Cripps, George (1839-1920)

Primitive Methodist Magazine 1921

Transcription of obituary published in the Primitive Methodist Magazine by Joseph Burton

The Rev. George Cripps was born at Badbury, in the parish of Chiseldon, Wilts, on May 2nd, 1839. At the age of fifteen he gave himself to Jesus Christ, and commenced forthwith to work for God, distributing tracts and teaching in the Sunday school. He gave such promise of usefulness that in a few months after his conversion his name appeared on the circuit plan as a local preacher, and soon after he received an invitation from the Faringdon Circuit to accept a wider field of work, and begin the more important duties of a travelling preacher. This he declined, because he felt insufficiently qualified for such a high calling. 

After a period of further preparation, involving much thought and prayer, he commenced his life’s work as a minister of the glorious gospel of our Lord and Saviour Jesus Christ in 1861. The Witney Circuit pledged him, and he laboured with considerable success and acceptance on the Sturminster Newton, Faringdon, Andover, Newbury, Basingstoke, Thetford, King’s Lynn, Wangford, Ipswich, Tunbridge Wells and Guildford Circuits.

There were many preaching places on most of these circuits, covering a wide area, and sometimes necessitating a walk of fifteen or sixteen miles each way. Besides the ordinary week-night work, our brother frequently preached three and four times on the Sabbath. He built five chapels and reduced debts on others. It seemed to be his lot to have to grapple with such cases, but with indomitable perseverance and tact, he generally succeeded. At Ipswich, where I first formed his acquaintance, he waited upon a gentleman with the intention of getting financial help, but was unable to see him. He called again—twenty times—before he was granted an interview. The gentleman said: ‘‘I believe you have been before.” Our brother replied that he had called twenty times, and should call again unless he got what he desired. The gentleman bade him sit down, and retired to another room. Presently he brought a cheque for £20—a pound per visit—as a reward for his pertinacity, and, told him whenever he needed help, he could call again. 

The same zeal was in evidence for winning souls. Well do I remember as a probationer, the Saturday evening open-air services, with sometimes opposition, sometimes police interference; but if we were moved from one place it was to begin again elsewhere: the singing and exhortations went on, and, we had reason to believe, were made a blessing to souls.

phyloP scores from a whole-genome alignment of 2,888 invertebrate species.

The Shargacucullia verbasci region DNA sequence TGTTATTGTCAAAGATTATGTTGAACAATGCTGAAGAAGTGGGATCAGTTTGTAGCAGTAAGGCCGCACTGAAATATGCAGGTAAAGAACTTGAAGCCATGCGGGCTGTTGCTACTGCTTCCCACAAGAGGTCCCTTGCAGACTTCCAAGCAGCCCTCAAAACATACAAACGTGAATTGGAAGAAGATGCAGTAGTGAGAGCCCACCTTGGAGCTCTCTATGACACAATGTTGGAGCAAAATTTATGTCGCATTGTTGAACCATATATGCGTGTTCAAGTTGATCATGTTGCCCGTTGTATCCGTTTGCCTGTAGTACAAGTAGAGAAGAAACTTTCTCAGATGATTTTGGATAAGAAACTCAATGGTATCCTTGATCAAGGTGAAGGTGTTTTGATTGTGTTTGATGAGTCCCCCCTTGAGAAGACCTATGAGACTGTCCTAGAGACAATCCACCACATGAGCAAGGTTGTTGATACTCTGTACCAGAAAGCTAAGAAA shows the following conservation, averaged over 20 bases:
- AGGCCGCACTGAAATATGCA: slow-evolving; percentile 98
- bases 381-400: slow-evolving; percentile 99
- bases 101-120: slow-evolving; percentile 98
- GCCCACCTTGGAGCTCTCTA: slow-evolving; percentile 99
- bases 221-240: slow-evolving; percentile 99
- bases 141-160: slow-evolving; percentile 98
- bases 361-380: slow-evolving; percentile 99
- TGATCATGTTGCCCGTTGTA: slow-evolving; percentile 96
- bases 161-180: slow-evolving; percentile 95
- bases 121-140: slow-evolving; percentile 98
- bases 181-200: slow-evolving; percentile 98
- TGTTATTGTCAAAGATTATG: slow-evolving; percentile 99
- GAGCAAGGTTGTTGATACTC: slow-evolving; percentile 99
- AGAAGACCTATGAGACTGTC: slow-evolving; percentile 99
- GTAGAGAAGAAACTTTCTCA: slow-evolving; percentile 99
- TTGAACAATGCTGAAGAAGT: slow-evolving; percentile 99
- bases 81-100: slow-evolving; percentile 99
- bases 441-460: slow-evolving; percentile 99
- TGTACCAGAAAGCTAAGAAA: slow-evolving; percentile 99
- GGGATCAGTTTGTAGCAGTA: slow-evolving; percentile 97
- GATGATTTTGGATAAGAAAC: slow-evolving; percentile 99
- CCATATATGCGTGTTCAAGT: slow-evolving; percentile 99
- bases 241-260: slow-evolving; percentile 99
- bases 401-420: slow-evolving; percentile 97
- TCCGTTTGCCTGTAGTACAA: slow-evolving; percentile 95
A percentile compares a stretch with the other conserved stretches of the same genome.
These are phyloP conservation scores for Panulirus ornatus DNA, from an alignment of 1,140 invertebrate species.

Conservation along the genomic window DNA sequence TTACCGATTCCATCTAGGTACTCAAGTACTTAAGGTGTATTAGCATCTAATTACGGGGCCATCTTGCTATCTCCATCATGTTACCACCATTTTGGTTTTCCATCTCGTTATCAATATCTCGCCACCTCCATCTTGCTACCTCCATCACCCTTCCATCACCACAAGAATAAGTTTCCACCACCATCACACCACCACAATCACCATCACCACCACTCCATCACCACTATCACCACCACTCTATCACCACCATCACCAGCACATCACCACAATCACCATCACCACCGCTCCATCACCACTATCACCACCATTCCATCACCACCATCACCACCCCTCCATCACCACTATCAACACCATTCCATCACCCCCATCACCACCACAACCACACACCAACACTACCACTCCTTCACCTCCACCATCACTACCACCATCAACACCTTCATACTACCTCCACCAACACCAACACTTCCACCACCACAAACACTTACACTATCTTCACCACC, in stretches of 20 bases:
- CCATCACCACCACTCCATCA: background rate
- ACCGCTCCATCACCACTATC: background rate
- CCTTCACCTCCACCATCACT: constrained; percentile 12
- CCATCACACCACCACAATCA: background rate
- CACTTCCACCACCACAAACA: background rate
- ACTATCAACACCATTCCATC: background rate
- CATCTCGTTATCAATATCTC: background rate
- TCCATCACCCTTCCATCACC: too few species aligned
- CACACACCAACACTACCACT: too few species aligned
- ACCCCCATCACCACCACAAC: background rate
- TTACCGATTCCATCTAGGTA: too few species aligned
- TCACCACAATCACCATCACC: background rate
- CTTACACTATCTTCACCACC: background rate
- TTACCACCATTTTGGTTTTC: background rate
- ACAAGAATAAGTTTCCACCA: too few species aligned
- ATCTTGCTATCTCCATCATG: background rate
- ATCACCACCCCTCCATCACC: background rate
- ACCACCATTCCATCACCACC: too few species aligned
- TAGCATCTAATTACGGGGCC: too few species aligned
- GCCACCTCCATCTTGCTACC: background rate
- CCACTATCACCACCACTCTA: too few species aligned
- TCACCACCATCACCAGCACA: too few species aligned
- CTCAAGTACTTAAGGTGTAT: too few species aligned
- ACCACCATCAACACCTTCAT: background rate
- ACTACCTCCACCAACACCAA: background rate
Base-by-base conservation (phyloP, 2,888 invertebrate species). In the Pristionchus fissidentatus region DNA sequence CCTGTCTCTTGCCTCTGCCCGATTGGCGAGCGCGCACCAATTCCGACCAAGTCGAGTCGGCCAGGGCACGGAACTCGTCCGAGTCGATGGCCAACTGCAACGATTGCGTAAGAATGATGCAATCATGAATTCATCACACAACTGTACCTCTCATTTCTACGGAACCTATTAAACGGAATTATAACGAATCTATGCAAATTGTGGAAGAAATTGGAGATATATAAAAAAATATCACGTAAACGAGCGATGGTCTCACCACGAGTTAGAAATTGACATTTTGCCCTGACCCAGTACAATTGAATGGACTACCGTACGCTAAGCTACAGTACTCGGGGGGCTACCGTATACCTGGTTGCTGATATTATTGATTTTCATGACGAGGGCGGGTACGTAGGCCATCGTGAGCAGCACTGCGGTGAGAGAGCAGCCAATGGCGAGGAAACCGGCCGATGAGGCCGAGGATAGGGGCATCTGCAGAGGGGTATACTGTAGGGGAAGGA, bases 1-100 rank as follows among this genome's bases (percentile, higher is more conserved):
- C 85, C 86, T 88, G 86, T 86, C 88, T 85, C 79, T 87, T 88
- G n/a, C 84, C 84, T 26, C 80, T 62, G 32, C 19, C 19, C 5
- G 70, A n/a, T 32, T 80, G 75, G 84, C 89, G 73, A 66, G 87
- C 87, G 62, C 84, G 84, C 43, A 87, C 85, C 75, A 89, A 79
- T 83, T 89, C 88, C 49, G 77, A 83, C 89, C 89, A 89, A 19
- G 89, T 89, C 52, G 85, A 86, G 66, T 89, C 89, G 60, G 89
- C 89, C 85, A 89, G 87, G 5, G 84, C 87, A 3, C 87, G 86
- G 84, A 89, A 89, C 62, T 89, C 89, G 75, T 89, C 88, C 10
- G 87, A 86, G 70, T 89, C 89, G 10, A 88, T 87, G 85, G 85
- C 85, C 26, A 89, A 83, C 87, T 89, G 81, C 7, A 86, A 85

He got the Free Church ministers to join him in a mission in connection with our Rope Walk Church, and as they proceeded down the Rope Walk, headed by a brass band, it was the signal for a tremendous opposition that required the whole of the town’s police, except two, to quell. But not before much damage was done. They smashed the windows of the chapel, brick-ends falling on to the platform, and those who had ventured inside the chapel had to be got out by the back door and through the caretaker’s house. Happily no one was seriously hurt. The windows were boarded up, and the mission proceeded for some weeks, leading ministers and friends of other Churches taking part. The riot was due to a misapprehension that the Salvation Army were beginning their mission in the town, but it turned out for great good, many souls professing conversion.

It was while on the Tunbridge Wells Circuit, under the strain of heavy chapel liabilities, and special services—including mid-day services to men during their dinner hour—that his health broke down. His condition was so serious that his medical adviser ordered a sea voyage to New Zealand on a sailing vessel. In a crisis of this kind, one sometimes discovers that: some of God’s servants have been watching the struggle. It was so in his case. One friend secured his passage, others sent useful presents for his comfort on his voyage, and almost weekly, during an absence of eleven months, never failed to minister to his wife and family. On his return it was found there was very little improvement in his health. The Conference of 1887 stationed him at Guildford, from whence he superannuated in 1892, having travelled thirty-one years. He settled down in Swindon. Though broken in health and a great sufferer, he served nine years on the Swindon Board of Guardians, and preached in nearly all the, Free Churches in the town. His wife, never strong in health, but a great helpmate on his circuits, ideal in the home, hospitable and very kind, predeceased him in 1918. Most of the time after her death he was obliged to remain indoors, and latterly was confined to his room suffering from a complication of diseases—uncomplaining, bright, cheerful and hopeful in spirit, and heartily responsive to prayer and spiritual conversation.